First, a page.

There are two ways to identify a genuine encounter with John Teti ’23 in the wilds of St. Andrew’s: you either see him before you hear him, or you hear him before you see him.
Scenario one calls for Teti to be outfitted in one of his bold, vibrant (and potentially ironic—it’s hard to tell, as Teti has a flair for the impish) looks, which, as the anointed ambassador of Hawaiian shirt culture at St. Andrew’s, is most days. It also helps when spotting him that he’s very, very tall.
Scenario two calls for you to be within any building in St. Andrew’s that houses a single musical instrument. Piano, drum, guitar, bass, melodica, it doesn’t matter: Teti’s all in. It’s a magnetic, urgent pull between human and instrument. And what lovely, thoughtful noise Teti makes.
If you were to query any St. Andrew’s faculty or staff HQ’d in the O’Brien Arts Center, they’d be quick to tell you that the very best thing about that space is the constant sound of genius in progress from student artists and musicians. This year, in particular, Teti’s achingly earnest, honest vocals have bloomed throughout O’Brien as he works through a personal senior thesis of sorts: Watching and Waiting, the burgeoning singer-songwriter’s first full-length album, completely recorded on campus with a little help from his friends.
“John Teti is probably the reason I love music the way I do,” says Jayson Rivera ’23, a founding member of The Freshman Band, which has seen many different names (“My personal favorite was Toads on Parade,” says Teti) and bandmates throughout the years. “He got a group of us together our first year. I was intimidated on bass because everyone was so talented, but what John helped put together for that very first Open Mic Night our III Form year has been one of my favorite things about St. Andrew’s. It’s from John that I learned music is not something you make because a parent or teacher asks you to. Music is something you make out of love alone.”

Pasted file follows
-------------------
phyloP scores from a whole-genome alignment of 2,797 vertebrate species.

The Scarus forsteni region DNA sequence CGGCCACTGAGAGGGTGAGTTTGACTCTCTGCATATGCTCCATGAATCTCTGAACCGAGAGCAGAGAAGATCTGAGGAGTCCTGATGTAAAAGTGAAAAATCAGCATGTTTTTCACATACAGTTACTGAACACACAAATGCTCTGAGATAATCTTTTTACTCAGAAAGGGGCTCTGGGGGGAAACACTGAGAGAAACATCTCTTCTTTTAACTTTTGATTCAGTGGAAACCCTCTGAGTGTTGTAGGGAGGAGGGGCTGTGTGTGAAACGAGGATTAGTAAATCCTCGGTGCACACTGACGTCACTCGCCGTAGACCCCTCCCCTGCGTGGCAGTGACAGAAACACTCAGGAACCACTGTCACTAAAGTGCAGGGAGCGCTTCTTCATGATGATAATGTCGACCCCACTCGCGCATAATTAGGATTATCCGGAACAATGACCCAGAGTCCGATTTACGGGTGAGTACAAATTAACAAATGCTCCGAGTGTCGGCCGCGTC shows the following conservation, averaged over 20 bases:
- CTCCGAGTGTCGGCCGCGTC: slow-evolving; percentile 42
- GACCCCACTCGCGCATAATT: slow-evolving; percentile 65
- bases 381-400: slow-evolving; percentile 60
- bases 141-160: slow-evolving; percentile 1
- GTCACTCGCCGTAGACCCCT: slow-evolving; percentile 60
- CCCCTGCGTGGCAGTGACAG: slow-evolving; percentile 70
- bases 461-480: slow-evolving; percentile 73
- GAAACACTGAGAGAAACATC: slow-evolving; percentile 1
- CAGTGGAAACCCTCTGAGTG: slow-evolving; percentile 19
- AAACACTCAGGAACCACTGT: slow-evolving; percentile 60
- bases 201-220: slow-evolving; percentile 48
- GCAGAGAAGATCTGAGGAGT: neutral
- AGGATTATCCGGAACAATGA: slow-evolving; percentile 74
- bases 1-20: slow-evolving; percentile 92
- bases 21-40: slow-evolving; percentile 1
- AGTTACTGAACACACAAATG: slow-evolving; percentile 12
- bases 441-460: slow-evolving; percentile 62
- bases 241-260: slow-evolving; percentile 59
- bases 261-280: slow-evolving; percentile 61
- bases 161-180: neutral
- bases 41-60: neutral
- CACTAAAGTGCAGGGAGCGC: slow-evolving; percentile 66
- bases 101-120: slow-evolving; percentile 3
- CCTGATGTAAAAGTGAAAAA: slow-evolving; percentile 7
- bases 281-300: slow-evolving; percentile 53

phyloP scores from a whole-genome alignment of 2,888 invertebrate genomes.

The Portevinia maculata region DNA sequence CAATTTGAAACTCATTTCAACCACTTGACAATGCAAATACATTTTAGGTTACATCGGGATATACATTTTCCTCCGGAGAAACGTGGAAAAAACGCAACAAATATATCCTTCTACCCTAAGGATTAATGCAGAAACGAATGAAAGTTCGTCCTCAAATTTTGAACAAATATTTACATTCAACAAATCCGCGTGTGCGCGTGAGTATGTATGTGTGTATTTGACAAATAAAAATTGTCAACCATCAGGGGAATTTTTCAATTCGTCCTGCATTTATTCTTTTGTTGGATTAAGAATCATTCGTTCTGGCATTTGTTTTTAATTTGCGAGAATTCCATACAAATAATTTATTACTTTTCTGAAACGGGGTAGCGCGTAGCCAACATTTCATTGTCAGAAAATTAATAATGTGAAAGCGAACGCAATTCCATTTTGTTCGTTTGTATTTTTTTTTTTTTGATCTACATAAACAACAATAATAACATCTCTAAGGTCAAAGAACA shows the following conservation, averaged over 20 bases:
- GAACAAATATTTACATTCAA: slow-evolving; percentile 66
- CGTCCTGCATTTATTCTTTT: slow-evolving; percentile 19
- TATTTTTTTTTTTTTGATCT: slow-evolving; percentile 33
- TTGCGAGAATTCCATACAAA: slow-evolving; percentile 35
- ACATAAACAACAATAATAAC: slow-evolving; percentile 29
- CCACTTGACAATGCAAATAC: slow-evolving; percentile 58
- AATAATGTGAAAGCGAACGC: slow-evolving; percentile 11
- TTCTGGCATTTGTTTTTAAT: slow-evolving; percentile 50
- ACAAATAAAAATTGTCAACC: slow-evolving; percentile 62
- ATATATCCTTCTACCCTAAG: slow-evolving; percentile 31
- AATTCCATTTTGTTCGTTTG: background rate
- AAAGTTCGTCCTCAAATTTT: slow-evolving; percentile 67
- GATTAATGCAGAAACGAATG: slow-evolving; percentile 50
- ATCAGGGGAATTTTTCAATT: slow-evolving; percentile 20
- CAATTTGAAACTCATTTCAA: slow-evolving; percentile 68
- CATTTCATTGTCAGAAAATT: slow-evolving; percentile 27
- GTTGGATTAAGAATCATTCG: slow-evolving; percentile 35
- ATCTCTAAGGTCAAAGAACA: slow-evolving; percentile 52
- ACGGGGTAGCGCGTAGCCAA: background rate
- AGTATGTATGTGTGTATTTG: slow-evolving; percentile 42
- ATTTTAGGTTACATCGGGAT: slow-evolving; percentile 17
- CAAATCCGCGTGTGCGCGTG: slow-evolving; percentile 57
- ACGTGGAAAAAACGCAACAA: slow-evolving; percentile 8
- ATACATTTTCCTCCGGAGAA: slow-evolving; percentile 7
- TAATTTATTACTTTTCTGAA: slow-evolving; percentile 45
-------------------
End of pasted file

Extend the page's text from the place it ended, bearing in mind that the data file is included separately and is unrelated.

Like any good bestie-of-the-band, Rivera already has a favorite single from Teti’s soon-to-be released album. “I play on ‘Here and Now,’ and the song is so good,” he says. “John has the potential and the talent to absolutely go crazy with music. I’ve watched him mold the clay and become more confident in his playing and mature in his writing. The cool thing is John’s always known what he wants to do with music, but he also happens to be smart enough to pursue anything else in the world he wants.”
Teti is peak-Teti the morning we meet: Humming one of his originals, Hawaiian shirt poppin’, dropping the kind of dope and sage wisdom that makes you wonder if this kid is, in fact, actually a high-schooler. He’s considering the lyrics of one of his songs, which he characterizes as “simple.” “But I find it’s the most simple experiences, moments, and truths that really connect us as humans exploring the human condition,” he says. “That’s so beautiful to me.” (Dope, sage. I told you.)
While today Teti has resisted the siren lure of the Dining Hall piano that we sit dangerously close to in the Main Common Room, he gestures toward it. “That’s where this started for me here,” he says. “I was known by the seniors as the annoying freshman kid who always woke them up because I would come for breakfast check-in and just start playing.”
Teti contends he wasn’t brave enough as a III Former to make the sartorial choices he makes now, but it was never a question of being audacious enough to jump on the keys.
“The music wasn’t for them,” Teti says of his peers in the Dining Hall (and the seniors, who eventually came around). “I was playing for me. I was playing because there was an instrument handy and I had a few minutes.”